The word incognito was borrowed in the mid-seventeenth century from Italian, where it meant "unknown". The same was true in Latin as incognitus, which was composed of the prefix in-, meaning "not", and cognitus, the past participle of cognoscere, "to get to know" (therefore something incognito was "not known"). Cognoscere also has a prefix, con-, that meant "with", which leaves the root gnoscere, "to know" (also the etymon of noble, connoisseur, and cognition). In- traces to Proto-Indo-European en (also "not"), con- to PIE kom, meaning "along", and gnoscere to the Proto-Indo-European root gno, also "know" (this is the source of gnome, diagnosis, ignorant, and a lot of other cool words). Usage of the word incognito in literature over time has been trending slightly downward, but is generally pretty constant.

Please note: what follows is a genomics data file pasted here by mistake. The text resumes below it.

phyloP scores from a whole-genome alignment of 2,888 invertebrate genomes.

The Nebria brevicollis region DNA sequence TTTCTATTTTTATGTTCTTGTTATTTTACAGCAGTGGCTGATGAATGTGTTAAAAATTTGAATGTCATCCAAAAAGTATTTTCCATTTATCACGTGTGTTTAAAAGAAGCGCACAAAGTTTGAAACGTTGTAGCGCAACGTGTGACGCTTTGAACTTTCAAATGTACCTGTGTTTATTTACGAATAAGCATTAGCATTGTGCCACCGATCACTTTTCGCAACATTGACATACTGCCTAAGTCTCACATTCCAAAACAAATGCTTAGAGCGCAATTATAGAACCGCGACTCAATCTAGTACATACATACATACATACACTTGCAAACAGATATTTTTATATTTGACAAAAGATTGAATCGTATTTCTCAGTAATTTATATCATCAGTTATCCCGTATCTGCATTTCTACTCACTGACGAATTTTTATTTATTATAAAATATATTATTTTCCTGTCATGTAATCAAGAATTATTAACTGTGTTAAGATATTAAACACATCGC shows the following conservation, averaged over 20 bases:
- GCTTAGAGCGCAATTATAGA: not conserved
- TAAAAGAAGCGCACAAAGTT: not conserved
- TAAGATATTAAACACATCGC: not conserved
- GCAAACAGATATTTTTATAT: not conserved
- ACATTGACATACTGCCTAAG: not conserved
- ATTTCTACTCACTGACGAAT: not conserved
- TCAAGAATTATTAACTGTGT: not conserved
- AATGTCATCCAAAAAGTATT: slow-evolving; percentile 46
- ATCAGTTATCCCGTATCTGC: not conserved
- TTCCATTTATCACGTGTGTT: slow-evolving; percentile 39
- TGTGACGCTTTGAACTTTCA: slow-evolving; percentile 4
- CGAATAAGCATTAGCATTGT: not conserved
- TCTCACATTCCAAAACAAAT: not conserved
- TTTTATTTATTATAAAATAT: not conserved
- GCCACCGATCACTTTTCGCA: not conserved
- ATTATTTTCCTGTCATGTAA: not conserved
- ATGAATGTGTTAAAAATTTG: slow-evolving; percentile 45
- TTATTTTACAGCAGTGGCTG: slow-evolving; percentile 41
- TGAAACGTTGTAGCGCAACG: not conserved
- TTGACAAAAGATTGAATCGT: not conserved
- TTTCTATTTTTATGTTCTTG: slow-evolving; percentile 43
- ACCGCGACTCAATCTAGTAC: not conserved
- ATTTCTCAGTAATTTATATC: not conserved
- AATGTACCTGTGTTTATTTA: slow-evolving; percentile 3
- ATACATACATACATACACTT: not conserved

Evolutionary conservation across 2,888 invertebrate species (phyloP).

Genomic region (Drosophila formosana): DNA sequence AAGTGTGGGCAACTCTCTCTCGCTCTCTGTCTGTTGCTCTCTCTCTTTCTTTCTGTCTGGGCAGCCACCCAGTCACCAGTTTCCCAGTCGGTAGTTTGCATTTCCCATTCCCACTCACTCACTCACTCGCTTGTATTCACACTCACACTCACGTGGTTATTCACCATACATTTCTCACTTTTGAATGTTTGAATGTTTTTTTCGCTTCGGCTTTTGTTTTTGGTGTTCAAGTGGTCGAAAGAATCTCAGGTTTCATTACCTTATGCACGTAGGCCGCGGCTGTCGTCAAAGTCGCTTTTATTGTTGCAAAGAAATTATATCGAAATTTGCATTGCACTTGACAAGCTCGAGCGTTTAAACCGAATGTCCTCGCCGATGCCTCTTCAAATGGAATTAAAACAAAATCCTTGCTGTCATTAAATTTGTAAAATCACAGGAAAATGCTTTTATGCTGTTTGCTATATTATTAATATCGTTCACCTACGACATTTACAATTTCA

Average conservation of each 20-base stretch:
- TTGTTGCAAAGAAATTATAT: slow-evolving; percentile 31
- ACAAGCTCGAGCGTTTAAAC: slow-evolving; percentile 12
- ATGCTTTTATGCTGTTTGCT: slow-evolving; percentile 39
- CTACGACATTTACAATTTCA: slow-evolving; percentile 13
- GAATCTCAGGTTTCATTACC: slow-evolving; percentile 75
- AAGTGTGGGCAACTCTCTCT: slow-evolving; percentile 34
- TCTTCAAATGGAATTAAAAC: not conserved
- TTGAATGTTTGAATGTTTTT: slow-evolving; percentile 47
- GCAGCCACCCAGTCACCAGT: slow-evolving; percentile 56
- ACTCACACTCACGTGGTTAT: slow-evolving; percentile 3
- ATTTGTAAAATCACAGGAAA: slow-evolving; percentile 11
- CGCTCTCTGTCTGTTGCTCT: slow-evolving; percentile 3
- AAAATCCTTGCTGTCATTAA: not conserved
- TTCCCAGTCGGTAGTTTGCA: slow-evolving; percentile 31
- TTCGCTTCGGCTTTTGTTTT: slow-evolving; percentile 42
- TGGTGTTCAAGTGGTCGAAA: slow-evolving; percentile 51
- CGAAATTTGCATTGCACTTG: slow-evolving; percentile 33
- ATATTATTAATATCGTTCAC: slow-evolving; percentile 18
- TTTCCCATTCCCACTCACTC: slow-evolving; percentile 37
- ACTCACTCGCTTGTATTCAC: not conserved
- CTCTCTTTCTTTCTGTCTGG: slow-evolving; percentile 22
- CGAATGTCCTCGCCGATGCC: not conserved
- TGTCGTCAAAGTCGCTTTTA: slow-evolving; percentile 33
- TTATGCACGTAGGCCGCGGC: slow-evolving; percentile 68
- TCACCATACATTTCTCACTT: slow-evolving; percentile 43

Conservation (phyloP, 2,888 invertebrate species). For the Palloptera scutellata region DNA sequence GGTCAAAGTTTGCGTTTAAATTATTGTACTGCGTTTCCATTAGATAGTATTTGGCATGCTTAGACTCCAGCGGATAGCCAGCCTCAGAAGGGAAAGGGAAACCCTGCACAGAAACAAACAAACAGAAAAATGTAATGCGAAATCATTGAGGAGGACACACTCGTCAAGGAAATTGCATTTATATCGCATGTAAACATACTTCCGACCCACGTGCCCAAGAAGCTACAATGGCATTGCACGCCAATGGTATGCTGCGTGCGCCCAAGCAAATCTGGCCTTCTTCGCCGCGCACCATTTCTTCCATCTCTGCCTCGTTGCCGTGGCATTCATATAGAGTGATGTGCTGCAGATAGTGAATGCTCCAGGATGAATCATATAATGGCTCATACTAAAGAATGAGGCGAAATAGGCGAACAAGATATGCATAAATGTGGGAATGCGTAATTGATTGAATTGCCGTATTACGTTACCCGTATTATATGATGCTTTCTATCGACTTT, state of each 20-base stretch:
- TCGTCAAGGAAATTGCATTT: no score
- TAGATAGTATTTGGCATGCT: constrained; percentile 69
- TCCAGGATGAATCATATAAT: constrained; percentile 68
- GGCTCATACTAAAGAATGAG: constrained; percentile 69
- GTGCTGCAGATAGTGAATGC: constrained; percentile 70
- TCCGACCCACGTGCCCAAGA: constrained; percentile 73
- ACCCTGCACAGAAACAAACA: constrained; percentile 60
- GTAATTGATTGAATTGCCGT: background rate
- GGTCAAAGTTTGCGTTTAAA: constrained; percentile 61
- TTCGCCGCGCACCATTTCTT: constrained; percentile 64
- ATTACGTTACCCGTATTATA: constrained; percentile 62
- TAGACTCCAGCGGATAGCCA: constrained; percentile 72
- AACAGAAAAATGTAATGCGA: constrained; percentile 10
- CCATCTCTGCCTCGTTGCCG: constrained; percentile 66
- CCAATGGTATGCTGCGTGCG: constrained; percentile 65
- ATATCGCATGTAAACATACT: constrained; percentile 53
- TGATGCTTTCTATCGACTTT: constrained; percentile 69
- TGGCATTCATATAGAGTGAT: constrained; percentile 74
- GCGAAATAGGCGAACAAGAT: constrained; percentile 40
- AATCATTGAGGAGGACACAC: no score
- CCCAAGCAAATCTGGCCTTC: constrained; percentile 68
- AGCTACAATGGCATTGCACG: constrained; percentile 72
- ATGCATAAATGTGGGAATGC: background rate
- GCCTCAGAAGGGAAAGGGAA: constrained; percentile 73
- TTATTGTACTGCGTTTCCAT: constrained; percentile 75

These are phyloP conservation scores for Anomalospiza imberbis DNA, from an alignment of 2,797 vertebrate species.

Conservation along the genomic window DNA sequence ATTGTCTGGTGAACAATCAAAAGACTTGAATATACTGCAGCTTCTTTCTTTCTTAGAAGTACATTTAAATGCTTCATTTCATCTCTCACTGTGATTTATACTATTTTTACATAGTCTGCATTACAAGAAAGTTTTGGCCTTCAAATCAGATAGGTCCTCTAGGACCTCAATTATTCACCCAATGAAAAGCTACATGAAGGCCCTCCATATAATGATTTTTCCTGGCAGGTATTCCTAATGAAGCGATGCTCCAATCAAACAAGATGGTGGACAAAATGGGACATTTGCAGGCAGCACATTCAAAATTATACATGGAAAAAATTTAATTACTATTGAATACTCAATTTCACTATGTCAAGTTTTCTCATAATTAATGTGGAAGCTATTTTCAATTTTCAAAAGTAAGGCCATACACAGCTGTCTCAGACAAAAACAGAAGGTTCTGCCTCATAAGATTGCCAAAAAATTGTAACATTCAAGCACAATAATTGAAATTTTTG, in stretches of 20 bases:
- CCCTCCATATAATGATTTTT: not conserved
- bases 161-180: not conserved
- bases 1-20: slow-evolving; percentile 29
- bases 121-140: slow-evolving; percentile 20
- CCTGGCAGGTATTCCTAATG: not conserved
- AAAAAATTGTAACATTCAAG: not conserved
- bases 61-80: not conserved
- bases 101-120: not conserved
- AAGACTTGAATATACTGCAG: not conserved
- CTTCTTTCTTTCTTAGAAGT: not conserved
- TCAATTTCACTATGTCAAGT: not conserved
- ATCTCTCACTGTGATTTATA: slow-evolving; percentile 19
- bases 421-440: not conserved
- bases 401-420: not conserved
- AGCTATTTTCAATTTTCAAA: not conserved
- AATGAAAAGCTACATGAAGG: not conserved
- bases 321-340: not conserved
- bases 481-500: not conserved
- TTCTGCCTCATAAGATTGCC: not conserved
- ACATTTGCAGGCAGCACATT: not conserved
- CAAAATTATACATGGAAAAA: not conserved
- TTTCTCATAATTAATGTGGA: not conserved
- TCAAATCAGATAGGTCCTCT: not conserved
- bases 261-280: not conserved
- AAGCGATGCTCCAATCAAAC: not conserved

Hello! I'm Adam Aleksic, a sophomore studying linguistics and government at Harvard University, where I founded the Harvard Undergraduate Linguistics Society. I also have disturbing interests in politics, vexillology, geography, board games, conlanging, and law.